The beginning of a new year is a great period of time to become a bit more introspective than normal—a time for new year reflections. It’s a chance to take an honest, reflective look at the past year and how you’ve performed versus how you intended to grow in the coming year. Using the following G.R.O.W. factors, rate yourself on last year’s performance, then use the same factors to help set new standards.

G: Go-Getter

How much of a go-getter have you been? Self-management is one of the most difficult areas of life to conquer. Yet without it, it’s easy to end a year satisfied with less than you may have been capable of accomplishing. One’s go-getter potential is merely measured by one’s ability to be self-directed and follow through, despite barriers. Economic conditions mat tighten, yet go-getters find ways to hurdle financial barriers by being innovative, creating new markets, even expanding existing contacts by probing deeper. What criteria will you set to measure your new year’s go-getter ability?

R: Righting Wrongs

Poet Robert Burns was right when he wrote, “The best laid plans of mice and men go oft awry.” Things do go wrong. It’s recovery that provides the magic. Looking back on things that went wrong this past year, regardless of whose fault it was, ask yourself, how may of the wrongs were you able to make right? Sometimes righting the wrong means accepting a financial sacrifice, yet far more often it merely requires an honest, personal connection. Often it’s as simple as saying, “I’m sorry—I messed up.” What will your philosophy be to right wrongs in this year and how willing will you be to admit when a mistake is yours and yours alone?

O: Over-Delivering

Over-delivering should not be confused with the trite statement of “under-sell-and-over-deliver.” No. It’s important to sell right to begin with. Whether it’s a product, a service or a personal commitment, perhaps you’re able to not just deliver on time, but early. Or, in the case of a personal commitment, perhaps you can make a commitment to someone just when they least expect it. Should you be unable to deliver on time, how about taking time to do something totally unexpected, like writing a simple handwritten note? When is the last time you got a personal, handwritten note from someone who underperformed on a project for you? See what I mean? Most importantly, what new and unique ways can you use this year to pleasantly surprise someone by over-delivering?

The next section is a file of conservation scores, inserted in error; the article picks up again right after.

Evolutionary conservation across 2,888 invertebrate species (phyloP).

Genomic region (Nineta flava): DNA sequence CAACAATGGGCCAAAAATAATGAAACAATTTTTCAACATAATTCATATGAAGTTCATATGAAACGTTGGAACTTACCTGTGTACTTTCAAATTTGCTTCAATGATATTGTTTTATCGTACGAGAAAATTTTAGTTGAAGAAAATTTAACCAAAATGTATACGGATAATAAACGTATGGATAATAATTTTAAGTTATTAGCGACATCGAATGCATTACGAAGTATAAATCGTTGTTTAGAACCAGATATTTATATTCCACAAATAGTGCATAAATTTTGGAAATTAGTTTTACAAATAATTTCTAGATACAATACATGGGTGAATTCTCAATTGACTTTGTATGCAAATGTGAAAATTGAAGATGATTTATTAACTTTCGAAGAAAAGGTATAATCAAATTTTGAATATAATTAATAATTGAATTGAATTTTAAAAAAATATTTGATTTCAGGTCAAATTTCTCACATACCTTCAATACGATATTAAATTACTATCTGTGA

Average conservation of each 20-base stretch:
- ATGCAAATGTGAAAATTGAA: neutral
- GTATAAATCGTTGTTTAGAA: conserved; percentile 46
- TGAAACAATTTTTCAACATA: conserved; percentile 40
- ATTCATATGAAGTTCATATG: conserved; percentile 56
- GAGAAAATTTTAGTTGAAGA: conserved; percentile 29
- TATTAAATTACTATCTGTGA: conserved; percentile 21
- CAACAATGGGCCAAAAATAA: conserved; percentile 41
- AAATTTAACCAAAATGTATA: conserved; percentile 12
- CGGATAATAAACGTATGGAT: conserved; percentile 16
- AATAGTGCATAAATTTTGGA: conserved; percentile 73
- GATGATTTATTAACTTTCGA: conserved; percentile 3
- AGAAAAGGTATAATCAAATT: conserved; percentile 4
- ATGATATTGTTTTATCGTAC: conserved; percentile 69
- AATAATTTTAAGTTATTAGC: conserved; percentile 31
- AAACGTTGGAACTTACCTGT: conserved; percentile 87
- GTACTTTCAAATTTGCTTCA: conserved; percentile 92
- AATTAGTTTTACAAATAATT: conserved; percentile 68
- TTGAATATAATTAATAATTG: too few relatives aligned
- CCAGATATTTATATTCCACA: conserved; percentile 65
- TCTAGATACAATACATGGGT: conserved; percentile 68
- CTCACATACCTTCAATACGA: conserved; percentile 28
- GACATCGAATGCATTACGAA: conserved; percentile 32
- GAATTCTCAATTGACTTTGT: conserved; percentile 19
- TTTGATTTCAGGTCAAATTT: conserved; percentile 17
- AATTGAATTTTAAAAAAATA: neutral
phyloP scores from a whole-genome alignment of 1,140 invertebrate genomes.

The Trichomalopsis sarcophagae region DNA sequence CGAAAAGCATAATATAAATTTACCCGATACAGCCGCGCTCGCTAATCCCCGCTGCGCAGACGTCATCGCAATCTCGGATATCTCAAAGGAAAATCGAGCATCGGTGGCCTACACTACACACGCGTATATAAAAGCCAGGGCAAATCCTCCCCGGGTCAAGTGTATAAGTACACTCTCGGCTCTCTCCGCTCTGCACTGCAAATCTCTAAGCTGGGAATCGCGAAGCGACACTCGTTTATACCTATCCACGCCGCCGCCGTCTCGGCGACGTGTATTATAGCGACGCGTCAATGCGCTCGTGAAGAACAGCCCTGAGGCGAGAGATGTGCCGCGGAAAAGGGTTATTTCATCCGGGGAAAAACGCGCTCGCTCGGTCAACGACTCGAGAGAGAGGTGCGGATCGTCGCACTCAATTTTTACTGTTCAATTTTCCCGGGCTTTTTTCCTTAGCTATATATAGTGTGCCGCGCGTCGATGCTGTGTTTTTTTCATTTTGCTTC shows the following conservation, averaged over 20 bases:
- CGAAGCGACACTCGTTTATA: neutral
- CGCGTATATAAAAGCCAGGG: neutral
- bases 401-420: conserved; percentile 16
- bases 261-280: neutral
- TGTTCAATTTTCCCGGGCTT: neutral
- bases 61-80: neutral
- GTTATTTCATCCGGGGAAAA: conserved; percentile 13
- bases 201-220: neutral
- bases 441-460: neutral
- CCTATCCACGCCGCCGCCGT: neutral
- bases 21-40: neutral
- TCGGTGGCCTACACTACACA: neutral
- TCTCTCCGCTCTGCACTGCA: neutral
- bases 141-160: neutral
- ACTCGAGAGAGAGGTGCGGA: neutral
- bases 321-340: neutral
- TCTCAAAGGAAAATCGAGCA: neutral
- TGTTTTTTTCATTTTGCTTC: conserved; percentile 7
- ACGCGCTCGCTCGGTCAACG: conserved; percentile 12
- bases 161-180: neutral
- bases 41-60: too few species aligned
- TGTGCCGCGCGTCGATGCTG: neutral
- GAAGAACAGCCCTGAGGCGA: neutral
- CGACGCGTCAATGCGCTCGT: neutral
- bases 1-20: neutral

W: Weed Well

Every gardener knows that in order for the best crop to flourish, it is necessary to occasionally weed out others. The same is true of your client list—and sometimes, even organizations you’ve been involved with as well as your personal relationship list. As you grow, it becomes necessary to re-evaluate where and how you spend your time. Unfortunately, there are always a few current clients, organizations, even personal relationships that may need to be weeded out so others more fruitful and meaningful can come into full bloom for this time in your life. A new year is an ideal time to evaluate your weeding, as well as your planting. Be sure you weed thoughtfully, with kindness and grace.

By incorporating these simple G.R.O.W. factors into your new year reflections and applying well thought out responses to your planning, you will improve your performance and growth in the year ahead.

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About The Author

Bette Price

Bette Price is a former television and newspaper journalist. She was a columnist and feature writer for The Kansas City Star and was part of the team that covered the Hyatt hotel skywalk collapse, which earned the newspaper a Pulitzer Prize. She is the author of four books and her True Leaders book is published in seven languages. She has ghost written eight books for business leaders, including an Amazon Best Seller. Bette has been quoted in such major publications as USA Today, Harvard Management Update, Investors Business Daily and The Wall Street Journal. Rather than retire she continues to serve select clients and ghost writes books for business leaders with unique philosophies or stories to tell. Read Bette's full story in her forthcoming book, "Duplicity: A True Story of Deceit, Betrayal and Death." To be advised of its release, email your contact information to bette@PriceGroupLeadership.com.